But no, we do not find a contradiction here, that Jesus was somehow agreeing with this young man that it is possible for a fallen sinner to earn salvation by doing enough good works. Don’t you think it is interesting that Jesus says, “You know the commandments,” and then speaks only of those of the second table, those commandments having to do only with our relationships with other people—mother and father and other authorities, other people in their physical, personal and earthly well-being? Why does He not list the commands of the first table, those commands having to do with our relationship with God, acknowledging, identifying ourselves with and worshiping only the one, true God? Could it be to draw attention to the fact that you cannot fulfill the second table of the Law apart from first attending to your own spiritual well-being giving God first place in your life?
When the young man admitted that he felt that he had kept the Law of God ever since his bar-mitzvah, St. Mark tells us, “Jesus, looking at him, loved him.” He loved him not because he was an especially impressive young man, which he probably was—handsome, full of potential—or of any other quality in him. No, Jesus looked on him with the same love with which He looks upon you and me and every sinner for whom He died because Jesus knows our real need and He was about to lead this young man to what he was really looking for. The only question was, would he follow Jesus’ lead?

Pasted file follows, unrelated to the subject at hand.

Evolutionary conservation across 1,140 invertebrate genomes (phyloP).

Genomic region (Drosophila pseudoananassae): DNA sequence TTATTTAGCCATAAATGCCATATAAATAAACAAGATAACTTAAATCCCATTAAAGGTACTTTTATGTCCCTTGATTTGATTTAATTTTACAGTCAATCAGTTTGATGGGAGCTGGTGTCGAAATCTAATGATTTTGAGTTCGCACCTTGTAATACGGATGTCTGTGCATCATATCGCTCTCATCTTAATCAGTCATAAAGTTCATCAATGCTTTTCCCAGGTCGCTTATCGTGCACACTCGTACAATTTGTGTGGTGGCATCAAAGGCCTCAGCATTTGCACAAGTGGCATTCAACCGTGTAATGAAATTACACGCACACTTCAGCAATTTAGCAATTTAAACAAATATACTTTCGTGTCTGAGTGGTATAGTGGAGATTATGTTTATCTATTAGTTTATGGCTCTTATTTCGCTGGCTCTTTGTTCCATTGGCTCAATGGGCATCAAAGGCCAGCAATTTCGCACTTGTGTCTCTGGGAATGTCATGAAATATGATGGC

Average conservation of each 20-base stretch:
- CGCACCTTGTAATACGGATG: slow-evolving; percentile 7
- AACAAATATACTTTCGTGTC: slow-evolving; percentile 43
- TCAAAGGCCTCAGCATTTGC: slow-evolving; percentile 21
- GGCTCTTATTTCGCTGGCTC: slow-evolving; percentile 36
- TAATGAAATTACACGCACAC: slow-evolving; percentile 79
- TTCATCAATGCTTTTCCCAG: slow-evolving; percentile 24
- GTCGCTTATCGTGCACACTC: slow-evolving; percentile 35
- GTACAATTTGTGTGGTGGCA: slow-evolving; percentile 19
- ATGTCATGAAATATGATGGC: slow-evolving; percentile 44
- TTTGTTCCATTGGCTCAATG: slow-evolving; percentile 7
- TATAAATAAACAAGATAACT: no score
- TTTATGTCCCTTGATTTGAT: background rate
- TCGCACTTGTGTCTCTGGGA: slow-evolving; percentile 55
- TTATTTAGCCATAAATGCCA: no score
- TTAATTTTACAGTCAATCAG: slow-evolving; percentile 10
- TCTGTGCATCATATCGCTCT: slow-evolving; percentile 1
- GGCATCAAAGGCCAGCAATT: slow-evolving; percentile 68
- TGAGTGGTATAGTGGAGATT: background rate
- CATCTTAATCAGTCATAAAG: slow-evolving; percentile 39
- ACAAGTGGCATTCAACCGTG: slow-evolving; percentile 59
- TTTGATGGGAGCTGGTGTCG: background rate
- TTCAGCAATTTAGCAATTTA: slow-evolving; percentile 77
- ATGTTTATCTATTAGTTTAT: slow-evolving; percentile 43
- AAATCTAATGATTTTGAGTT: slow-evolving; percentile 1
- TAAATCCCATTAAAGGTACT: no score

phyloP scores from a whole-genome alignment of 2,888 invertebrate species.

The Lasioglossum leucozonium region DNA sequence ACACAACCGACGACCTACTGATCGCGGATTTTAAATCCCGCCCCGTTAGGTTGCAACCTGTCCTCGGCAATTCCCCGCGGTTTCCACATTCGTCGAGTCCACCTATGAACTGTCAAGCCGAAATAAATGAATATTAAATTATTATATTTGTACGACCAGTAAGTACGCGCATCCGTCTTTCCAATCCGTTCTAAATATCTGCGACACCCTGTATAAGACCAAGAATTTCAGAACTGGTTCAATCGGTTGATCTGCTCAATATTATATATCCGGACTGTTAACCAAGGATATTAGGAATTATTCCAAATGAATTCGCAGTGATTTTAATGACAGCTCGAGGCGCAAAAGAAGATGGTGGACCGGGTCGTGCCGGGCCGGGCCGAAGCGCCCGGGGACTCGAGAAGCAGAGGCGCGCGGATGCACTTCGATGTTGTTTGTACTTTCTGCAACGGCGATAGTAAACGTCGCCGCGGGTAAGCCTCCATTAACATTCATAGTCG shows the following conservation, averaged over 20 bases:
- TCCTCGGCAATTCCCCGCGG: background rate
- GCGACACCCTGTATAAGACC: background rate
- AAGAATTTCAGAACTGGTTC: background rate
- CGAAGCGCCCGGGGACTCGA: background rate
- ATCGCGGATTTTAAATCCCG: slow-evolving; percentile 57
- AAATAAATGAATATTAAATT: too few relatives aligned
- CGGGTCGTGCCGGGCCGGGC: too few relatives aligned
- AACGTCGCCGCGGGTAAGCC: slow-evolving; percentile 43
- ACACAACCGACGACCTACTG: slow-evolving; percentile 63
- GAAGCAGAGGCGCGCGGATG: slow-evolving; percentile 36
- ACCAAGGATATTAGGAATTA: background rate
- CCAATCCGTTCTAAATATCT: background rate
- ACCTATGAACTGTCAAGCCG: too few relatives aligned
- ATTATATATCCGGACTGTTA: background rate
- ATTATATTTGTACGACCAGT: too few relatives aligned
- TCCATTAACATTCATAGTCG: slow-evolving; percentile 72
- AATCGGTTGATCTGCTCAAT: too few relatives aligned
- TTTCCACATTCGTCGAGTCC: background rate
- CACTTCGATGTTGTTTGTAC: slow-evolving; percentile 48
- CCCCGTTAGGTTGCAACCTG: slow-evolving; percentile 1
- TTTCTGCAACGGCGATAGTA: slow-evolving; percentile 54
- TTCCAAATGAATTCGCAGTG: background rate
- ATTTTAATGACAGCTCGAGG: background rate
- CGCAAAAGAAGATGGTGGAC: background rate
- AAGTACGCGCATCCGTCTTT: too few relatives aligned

This young man felt that he had done everything, had followed God’s Law as good as, but probably even better than anyone else his age. Yet he felt there was still something missing. That’s the same end result of both putting your trust in riches and possession and of attempting to please God by being good enough: emptiness; something is missing. He heard of and saw Jesus as a young preacher who seemed to have answers, who seemed to know that secret something that he was missing. “Good Teacher, what one thing that I haven’t thought of yet must I do to inherit eternal life?”